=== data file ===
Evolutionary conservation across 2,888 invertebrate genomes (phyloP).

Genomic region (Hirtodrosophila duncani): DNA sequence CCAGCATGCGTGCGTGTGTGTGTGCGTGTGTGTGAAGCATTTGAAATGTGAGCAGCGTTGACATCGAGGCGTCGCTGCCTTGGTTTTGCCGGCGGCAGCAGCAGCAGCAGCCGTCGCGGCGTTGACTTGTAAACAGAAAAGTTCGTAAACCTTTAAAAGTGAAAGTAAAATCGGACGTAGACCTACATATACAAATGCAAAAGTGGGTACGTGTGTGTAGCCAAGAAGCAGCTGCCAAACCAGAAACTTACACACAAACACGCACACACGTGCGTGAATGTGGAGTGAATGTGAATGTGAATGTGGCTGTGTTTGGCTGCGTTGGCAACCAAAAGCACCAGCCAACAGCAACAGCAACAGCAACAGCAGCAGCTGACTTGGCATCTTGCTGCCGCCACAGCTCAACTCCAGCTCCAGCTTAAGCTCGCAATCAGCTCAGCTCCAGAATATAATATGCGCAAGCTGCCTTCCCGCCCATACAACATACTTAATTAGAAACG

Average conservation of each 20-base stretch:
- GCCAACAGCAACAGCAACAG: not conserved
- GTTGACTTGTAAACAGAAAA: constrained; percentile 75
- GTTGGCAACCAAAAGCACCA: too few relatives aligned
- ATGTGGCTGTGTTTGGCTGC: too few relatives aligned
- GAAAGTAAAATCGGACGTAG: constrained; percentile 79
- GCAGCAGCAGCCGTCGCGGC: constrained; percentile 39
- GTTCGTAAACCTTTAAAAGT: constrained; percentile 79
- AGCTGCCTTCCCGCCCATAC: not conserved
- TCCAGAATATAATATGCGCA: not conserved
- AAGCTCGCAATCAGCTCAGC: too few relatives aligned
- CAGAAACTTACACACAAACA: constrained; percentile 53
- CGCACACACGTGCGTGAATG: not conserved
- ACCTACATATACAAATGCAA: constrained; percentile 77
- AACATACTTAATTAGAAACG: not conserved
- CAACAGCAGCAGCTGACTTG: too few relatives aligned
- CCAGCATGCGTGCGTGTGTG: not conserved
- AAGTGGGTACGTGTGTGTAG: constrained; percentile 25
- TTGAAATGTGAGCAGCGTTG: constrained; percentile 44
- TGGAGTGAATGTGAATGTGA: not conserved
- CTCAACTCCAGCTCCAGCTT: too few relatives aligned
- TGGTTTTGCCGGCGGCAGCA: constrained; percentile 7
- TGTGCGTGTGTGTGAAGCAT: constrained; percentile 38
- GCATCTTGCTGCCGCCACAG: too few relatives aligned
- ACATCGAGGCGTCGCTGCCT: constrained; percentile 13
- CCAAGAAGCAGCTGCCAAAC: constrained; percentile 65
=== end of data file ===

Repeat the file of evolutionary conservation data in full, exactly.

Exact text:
Evolutionary conservation across 2,888 invertebrate genomes (phyloP).

Genomic region (Hirtodrosophila duncani): DNA sequence CCAGCATGCGTGCGTGTGTGTGTGCGTGTGTGTGAAGCATTTGAAATGTGAGCAGCGTTGACATCGAGGCGTCGCTGCCTTGGTTTTGCCGGCGGCAGCAGCAGCAGCAGCCGTCGCGGCGTTGACTTGTAAACAGAAAAGTTCGTAAACCTTTAAAAGTGAAAGTAAAATCGGACGTAGACCTACATATACAAATGCAAAAGTGGGTACGTGTGTGTAGCCAAGAAGCAGCTGCCAAACCAGAAACTTACACACAAACACGCACACACGTGCGTGAATGTGGAGTGAATGTGAATGTGAATGTGGCTGTGTTTGGCTGCGTTGGCAACCAAAAGCACCAGCCAACAGCAACAGCAACAGCAACAGCAGCAGCTGACTTGGCATCTTGCTGCCGCCACAGCTCAACTCCAGCTCCAGCTTAAGCTCGCAATCAGCTCAGCTCCAGAATATAATATGCGCAAGCTGCCTTCCCGCCCATACAACATACTTAATTAGAAACG

Average conservation of each 20-base stretch:
- GCCAACAGCAACAGCAACAG: not conserved
- GTTGACTTGTAAACAGAAAA: constrained; percentile 75
- GTTGGCAACCAAAAGCACCA: too few relatives aligned
- ATGTGGCTGTGTTTGGCTGC: too few relatives aligned
- GAAAGTAAAATCGGACGTAG: constrained; percentile 79
- GCAGCAGCAGCCGTCGCGGC: constrained; percentile 39
- GTTCGTAAACCTTTAAAAGT: constrained; percentile 79
- AGCTGCCTTCCCGCCCATAC: not conserved
- TCCAGAATATAATATGCGCA: not conserved
- AAGCTCGCAATCAGCTCAGC: too few relatives aligned
- CAGAAACTTACACACAAACA: constrained; percentile 53
- CGCACACACGTGCGTGAATG: not conserved
- ACCTACATATACAAATGCAA: constrained; percentile 77
- AACATACTTAATTAGAAACG: not conserved
- CAACAGCAGCAGCTGACTTG: too few relatives aligned
- CCAGCATGCGTGCGTGTGTG: not conserved
- AAGTGGGTACGTGTGTGTAG: constrained; percentile 25
- TTGAAATGTGAGCAGCGTTG: constrained; percentile 44
- TGGAGTGAATGTGAATGTGA: not conserved
- CTCAACTCCAGCTCCAGCTT: too few relatives aligned
- TGGTTTTGCCGGCGGCAGCA: constrained; percentile 7
- TGTGCGTGTGTGTGAAGCAT: constrained; percentile 38
- GCATCTTGCTGCCGCCACAG: too few relatives aligned
- ACATCGAGGCGTCGCTGCCT: constrained; percentile 13
- CCAAGAAGCAGCTGCCAAAC: constrained; percentile 65